Exploring Perceptions of Sugar Sweetened Beverages Among Early Adolescents in Worcester, MA: a Qualitative Study
AuthorsHaughton, Christina F.
Waring, Molly E.
Rosal, Milagros C.
Lemon, Stephenie C.
UMass Chan AffiliationsPrevention Research Center
Department of Quantitative Health Sciences
Division of Preventive and Behavioral Medicine, Department of Medicine
Behavior and Behavior Mechanisms
Community Health and Preventive Medicine
Dietetics and Clinical Nutrition
Nutritional and Metabolic Diseases
Public Health Education and Promotion
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AbstractBackground: Among adolescents, sugar-sweetened beverages (SSBs) are the primary source of added dietary sugar and constitute 10-15% of their total caloric intake. A range of factors influence adolescent dietary behaviors and food choices. This study aimed to explore adolescents' attitudes and knowledge about SSBs, how they receive messages about SSBs, and motivations for SSB consumption. Methods: We conducted 5 focus groups with youth aged 12-14 years that attend one of the eight Youth Connect programs in Worcester, MA in 2016-2017. Groups were sex-specific because of changes during adolescence and experiences with body image and health behaviors between the groups. A semi-structured guide was used to facilitate a discussion with adolescents' around SSBs. The audio recorded data were transcribed and all transcripts were double coded. The data were analyzed using thematic analysis. Results: Discussions included 16 boys in three focus groups and 17 girls in two groups. Participants were 12-14 years old, 27% identified as Hispanic, 24% black and 33% white. One third speaks more than one language at home and the majority consume SSBs daily. Qualitative analysis led to the identification and classification of various subdimensions under the following analytic categories: Attitudes, Motivations, Knowledge, and SSB Messaging. Common themes that emerge under each category will be reported. Analyses are in progress. Conclusions: This research will present a deeper understanding of factors that influence Worcester adolescents' beverage choices from their own perspective. The information can be used in public health messaging in Worcester around obesogenic behaviors such as excess caloric intake from SSBs.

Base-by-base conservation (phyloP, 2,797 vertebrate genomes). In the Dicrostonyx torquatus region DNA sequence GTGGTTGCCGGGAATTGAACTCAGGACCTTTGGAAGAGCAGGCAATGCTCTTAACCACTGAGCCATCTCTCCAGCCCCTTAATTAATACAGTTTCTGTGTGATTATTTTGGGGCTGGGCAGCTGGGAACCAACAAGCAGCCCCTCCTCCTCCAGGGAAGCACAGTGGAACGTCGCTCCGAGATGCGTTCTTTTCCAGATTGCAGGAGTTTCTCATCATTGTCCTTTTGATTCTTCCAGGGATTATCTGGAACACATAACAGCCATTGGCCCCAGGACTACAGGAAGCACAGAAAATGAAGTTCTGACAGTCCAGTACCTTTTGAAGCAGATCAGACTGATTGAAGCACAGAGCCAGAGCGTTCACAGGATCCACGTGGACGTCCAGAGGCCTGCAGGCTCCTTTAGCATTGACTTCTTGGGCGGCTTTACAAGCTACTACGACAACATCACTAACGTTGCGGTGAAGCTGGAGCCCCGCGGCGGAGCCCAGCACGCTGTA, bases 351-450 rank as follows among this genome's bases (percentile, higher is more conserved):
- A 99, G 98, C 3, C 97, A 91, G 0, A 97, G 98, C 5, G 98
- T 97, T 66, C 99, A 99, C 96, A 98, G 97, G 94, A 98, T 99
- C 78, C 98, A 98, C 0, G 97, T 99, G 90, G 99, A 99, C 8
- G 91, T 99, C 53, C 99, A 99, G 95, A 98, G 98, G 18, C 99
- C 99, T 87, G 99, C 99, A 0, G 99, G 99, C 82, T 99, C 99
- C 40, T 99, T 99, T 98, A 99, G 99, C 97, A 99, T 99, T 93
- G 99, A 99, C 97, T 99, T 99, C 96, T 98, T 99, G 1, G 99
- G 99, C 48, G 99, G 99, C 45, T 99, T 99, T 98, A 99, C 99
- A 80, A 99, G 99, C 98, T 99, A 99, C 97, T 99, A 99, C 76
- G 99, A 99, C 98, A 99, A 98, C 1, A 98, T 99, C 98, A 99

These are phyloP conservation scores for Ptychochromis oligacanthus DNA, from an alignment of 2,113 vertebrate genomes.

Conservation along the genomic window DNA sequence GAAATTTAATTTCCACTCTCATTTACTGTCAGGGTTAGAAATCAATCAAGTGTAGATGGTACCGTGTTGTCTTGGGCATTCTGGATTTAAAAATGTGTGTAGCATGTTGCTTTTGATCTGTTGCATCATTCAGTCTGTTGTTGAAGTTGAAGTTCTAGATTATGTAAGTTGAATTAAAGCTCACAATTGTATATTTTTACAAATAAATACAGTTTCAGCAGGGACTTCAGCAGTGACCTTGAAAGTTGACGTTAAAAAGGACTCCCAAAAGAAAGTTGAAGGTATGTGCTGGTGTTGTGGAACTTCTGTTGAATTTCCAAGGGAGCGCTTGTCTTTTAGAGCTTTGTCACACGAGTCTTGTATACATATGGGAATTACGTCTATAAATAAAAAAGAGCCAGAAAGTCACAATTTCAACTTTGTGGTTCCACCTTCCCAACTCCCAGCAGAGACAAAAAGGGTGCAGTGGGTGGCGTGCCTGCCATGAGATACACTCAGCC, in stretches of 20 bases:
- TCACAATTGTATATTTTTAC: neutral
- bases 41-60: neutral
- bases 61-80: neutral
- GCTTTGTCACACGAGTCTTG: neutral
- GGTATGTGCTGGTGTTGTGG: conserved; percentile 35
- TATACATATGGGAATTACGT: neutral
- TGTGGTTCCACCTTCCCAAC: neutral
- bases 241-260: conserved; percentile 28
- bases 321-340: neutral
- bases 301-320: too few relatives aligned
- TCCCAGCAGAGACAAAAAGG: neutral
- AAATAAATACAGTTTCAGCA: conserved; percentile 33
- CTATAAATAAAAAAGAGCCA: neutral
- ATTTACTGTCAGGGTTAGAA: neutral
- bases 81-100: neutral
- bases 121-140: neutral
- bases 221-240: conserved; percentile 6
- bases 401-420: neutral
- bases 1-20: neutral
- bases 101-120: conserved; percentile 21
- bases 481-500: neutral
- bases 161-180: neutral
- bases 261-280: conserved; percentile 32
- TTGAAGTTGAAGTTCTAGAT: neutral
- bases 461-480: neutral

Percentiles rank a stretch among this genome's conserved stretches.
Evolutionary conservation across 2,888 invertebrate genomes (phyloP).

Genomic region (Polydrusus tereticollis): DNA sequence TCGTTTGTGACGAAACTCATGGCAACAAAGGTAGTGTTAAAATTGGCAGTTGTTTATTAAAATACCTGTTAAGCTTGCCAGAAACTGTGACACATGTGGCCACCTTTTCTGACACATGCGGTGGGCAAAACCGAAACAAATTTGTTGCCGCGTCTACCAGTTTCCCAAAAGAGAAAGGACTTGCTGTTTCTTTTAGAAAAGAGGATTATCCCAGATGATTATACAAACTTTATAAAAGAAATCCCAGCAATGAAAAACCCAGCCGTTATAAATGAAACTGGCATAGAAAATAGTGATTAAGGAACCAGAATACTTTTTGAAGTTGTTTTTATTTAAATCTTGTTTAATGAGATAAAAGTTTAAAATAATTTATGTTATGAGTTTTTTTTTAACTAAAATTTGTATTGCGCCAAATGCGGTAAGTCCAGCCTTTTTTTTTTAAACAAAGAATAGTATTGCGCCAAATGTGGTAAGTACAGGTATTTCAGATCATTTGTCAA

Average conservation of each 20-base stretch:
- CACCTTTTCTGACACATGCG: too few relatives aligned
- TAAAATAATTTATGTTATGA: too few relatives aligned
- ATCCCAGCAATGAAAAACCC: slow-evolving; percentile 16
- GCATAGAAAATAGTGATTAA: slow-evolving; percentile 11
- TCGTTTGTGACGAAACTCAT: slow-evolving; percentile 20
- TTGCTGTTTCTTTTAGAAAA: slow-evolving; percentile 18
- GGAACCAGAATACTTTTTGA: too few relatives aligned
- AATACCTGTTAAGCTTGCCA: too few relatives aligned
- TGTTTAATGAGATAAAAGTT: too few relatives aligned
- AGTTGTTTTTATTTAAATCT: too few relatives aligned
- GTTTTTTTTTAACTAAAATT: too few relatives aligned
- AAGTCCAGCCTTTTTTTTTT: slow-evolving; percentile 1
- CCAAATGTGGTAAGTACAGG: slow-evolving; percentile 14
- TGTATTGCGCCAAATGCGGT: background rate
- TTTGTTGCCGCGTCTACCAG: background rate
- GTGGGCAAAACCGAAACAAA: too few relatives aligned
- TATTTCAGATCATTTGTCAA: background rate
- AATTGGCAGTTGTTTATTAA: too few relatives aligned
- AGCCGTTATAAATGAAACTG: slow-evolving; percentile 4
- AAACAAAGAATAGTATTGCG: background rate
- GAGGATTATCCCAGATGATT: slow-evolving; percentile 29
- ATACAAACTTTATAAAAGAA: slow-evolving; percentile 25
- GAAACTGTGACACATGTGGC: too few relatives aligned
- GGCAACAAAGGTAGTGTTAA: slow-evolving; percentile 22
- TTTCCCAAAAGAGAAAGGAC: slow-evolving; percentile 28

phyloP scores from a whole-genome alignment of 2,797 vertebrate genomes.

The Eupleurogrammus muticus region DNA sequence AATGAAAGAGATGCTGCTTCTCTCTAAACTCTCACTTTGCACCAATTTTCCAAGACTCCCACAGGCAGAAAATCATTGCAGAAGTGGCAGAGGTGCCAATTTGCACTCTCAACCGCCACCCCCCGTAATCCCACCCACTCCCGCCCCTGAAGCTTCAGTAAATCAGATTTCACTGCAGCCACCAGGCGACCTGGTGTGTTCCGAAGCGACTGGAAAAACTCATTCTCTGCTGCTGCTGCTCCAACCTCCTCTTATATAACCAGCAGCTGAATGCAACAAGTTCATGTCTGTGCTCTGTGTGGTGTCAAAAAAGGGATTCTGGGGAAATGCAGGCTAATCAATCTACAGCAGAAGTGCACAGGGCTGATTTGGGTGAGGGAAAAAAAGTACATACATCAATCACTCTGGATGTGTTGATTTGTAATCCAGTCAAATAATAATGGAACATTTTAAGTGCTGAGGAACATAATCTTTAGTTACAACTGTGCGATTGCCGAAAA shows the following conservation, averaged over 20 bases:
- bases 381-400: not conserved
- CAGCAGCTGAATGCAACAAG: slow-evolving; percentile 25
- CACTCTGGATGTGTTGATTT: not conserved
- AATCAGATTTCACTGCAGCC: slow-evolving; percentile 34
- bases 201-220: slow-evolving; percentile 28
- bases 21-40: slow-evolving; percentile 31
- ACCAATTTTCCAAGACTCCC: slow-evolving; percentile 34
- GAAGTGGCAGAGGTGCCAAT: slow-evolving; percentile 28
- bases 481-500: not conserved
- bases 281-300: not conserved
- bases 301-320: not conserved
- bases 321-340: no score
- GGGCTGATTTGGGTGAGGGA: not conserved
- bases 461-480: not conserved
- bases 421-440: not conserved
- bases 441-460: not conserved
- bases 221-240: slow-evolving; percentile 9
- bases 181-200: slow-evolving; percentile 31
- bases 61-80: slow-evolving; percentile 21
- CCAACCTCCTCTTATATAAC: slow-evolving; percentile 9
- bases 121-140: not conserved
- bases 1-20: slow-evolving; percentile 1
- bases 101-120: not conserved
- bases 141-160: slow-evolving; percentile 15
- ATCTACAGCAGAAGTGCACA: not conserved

2018 UMass Center for Clinical and Translational Science Community Engagement and Research Symposium
Permanent Link to this Itemhttp://hdl.handle.net/20.500.14038/44505
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